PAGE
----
SAN FRANCISCO • It looked almost like a first-person shooter video game: A handgun in a man's grasp comes into view. A woman appears in the man's sights. Shots are fired.
But this was no game. It was the chilling video taken by a killer of him stalking his prey - two television journalists broadcasting live for a station in Virginia that fired him for erratic behaviour in 2013.
A small audience witnessed the attack live on television. But Twitter and Facebook became the unwitting conduits of the video, inflaming debate on when it is okay to show violence on social media.
Two videos showing the shooter's perspective of the incident were uploaded on Facebook and Twitter, where they started to go viral. The footage was quickly removed from both sites.
"This seems like we're turning a new page in the Internet era," said Endpoint Technologies Associates analyst Roger Kay. "It's definitely a new frontier. Except for ISIS (Islamic State in Iraq and Syria), really nobody has done this."
ISIS extremists have used social media to share videos of beheadings to advance the group's cause through terror, but the shooter's video marked the first time "a freelancer" operating for personal reasons used the shocking sharing tactic, according to Mr Kay.
Twitter users, including a number of journalists, had urged others not to retweet the account that posted the clips.
"Our #WDBJ crew was literally ambushed this morning," Mr Brent Watts, chief meteorologist at the station, wrote in a tweet. "Please DO NOT share, or post the video."
Reporter Alison Parker of WDBJ- TV in Roanoke, Virginia, was conducting an interview at Smith Mountain Lake during a live broadcast on Wednesday morning when she and cameraman Adam Ward were shot and killed.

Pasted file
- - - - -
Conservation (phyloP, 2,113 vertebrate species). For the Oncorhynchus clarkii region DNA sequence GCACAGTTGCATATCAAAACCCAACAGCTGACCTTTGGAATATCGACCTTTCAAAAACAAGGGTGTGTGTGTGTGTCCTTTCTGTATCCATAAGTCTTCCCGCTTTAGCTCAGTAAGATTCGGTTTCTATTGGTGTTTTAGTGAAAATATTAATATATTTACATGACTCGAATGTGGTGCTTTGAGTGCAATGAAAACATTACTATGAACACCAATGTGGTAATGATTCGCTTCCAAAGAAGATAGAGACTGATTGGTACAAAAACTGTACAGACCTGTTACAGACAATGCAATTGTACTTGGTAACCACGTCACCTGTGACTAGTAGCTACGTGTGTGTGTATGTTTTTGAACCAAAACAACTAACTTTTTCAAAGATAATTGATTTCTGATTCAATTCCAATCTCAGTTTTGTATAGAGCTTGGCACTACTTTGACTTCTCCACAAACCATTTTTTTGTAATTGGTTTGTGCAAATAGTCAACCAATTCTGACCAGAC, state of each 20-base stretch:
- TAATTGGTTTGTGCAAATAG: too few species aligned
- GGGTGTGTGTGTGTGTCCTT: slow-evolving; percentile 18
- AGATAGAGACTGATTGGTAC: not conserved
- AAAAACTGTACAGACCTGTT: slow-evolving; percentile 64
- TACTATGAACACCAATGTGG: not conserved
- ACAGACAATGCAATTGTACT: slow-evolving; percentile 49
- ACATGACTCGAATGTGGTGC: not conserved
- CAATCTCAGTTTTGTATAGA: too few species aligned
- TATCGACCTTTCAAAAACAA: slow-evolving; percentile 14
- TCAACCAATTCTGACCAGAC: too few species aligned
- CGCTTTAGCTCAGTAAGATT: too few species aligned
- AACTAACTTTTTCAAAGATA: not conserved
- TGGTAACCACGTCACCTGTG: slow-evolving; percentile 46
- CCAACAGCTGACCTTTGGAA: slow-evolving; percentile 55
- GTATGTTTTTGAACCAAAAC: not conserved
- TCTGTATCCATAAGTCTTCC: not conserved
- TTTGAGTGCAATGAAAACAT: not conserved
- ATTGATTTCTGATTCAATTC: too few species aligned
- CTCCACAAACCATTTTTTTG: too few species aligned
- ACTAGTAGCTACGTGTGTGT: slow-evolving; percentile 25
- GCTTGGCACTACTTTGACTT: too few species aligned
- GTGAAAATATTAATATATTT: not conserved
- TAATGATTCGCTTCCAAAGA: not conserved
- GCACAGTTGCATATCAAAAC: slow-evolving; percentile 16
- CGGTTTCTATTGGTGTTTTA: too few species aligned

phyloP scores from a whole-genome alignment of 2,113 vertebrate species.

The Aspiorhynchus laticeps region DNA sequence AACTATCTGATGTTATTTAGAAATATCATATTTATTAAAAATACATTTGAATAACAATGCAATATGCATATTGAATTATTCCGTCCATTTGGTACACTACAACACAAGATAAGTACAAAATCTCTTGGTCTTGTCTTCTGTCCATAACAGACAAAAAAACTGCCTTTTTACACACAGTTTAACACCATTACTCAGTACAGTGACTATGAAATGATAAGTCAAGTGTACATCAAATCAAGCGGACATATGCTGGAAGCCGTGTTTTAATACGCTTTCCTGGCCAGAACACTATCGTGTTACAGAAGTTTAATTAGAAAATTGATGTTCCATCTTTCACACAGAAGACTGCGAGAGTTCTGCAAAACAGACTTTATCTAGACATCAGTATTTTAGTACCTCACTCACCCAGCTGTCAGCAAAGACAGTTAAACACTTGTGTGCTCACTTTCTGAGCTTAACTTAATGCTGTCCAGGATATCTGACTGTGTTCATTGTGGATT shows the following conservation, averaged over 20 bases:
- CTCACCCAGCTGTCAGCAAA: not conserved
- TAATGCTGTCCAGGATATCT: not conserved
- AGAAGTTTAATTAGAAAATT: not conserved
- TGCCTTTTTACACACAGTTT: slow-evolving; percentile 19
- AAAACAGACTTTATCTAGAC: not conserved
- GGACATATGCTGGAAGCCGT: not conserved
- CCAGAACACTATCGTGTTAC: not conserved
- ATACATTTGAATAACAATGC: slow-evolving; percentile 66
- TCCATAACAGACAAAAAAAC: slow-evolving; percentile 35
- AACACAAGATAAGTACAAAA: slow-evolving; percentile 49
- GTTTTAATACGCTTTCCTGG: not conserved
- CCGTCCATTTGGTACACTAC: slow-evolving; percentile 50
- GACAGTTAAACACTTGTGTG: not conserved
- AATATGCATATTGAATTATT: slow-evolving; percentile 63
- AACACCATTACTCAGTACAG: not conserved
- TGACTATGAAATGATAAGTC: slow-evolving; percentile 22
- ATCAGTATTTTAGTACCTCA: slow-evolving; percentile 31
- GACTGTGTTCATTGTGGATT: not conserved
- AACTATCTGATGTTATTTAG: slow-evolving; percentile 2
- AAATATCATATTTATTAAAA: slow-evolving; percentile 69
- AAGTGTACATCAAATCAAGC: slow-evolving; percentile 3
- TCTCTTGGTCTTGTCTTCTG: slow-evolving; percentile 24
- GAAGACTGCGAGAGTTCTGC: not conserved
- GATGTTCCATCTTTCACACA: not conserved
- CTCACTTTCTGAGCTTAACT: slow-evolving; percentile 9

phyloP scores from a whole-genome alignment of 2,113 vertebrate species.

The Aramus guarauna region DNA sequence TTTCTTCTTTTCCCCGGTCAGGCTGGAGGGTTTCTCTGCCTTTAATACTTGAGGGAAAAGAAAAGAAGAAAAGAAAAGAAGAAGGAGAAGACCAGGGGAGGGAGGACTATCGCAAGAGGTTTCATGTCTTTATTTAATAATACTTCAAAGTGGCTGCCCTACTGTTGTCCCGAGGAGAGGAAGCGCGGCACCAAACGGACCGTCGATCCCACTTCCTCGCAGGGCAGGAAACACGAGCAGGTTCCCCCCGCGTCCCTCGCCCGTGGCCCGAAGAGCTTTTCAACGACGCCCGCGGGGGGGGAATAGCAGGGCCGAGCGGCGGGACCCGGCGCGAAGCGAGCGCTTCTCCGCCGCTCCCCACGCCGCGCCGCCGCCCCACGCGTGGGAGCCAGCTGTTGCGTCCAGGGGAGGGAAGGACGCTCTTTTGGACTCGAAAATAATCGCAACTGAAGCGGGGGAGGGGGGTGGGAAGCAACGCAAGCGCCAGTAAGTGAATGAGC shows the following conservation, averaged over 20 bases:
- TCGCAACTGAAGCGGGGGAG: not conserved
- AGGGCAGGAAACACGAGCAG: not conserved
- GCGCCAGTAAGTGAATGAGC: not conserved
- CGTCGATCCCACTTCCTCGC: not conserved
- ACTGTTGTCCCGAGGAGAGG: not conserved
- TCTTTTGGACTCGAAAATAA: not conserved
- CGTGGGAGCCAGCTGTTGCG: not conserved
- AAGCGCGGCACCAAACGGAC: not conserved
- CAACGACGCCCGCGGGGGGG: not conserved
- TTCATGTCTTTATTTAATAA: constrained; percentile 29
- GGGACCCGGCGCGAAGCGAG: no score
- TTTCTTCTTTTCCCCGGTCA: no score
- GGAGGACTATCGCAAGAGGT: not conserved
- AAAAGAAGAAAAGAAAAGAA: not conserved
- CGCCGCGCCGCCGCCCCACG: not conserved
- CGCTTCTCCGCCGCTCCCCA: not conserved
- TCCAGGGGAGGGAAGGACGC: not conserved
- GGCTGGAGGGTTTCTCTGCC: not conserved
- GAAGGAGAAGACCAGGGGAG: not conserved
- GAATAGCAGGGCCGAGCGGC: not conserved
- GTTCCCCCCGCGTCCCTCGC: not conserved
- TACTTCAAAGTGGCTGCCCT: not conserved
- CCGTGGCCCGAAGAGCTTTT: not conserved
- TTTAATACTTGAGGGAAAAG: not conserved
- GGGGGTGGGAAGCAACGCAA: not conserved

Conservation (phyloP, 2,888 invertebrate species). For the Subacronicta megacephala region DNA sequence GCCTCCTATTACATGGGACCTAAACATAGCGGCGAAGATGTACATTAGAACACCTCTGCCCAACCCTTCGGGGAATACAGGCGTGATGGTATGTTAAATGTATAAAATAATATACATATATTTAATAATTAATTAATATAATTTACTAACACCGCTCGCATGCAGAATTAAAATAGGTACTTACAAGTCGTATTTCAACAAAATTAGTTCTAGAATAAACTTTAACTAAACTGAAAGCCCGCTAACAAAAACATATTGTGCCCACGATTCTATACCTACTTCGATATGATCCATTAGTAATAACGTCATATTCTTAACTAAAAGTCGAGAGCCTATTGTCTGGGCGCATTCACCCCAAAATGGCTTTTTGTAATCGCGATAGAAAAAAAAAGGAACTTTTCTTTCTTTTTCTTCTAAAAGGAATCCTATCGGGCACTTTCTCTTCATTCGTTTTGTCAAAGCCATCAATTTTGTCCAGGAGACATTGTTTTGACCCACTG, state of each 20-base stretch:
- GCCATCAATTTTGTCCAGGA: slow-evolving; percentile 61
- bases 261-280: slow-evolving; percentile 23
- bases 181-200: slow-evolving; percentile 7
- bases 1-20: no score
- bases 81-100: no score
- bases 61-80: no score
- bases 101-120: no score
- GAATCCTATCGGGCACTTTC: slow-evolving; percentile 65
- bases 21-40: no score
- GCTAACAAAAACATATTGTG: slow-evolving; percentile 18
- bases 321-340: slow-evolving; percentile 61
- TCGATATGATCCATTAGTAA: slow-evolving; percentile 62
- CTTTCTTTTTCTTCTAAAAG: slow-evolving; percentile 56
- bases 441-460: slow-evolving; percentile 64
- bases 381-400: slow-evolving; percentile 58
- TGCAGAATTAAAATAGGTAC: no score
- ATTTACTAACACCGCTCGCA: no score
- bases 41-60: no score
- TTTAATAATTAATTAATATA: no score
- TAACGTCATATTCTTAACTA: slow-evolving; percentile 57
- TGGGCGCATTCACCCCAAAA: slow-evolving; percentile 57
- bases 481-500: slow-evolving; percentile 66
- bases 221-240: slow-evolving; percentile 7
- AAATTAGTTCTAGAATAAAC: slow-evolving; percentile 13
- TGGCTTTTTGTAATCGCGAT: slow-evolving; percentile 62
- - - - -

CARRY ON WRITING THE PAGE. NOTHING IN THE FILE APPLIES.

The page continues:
The man identified as the shooter, Vester Flanagan, later shot himself on a nearby interstate highway and died at an area hospital, said the authorities.
Both Twitter and Facebook have removed the accounts that posted the videos.
Twitter spokesman Jim Prosser pointed to the firm's media policy, which says it can delete tweets and suspend accounts in violation of its rules. Users cannot post threats of violence, promote violence or use excessively violent media in profile, header or background images.
Facebook's community standards prohibit using the platform for criminal activity as well as to celebrate crimes committed. Copies of the first-person shooting video posted on YouTube were similarly quickly taken down, but at least one copy was still visible late on Wednesday with a search as simple as "Virginia".
"I know it's a sad occurrence, but leave a Like so this can spread faster," a YouTube user who uploaded a copy of the shooter's video said in a chat forum beneath the post before it was removed. "It's not something you 'Like' to see but this is the only way it will be seen by others."
Adding the television broadcast view of the shooting to the online video sharing mix also raised questions on whether it should be considered acceptable to display graphic news footage on websites - but not the view taken by the shooter.
"What's the difference between this guy posting his stuff on Twitter and Facebook, and Yahoo taking the TV footage and putting it on its front page?" Mr Kay asked rhetorically. "The same sensationalism is operating in both cases. It's sort of a spectacular video."
AGENCE FRANCE-PRESSE, BLOOMBERG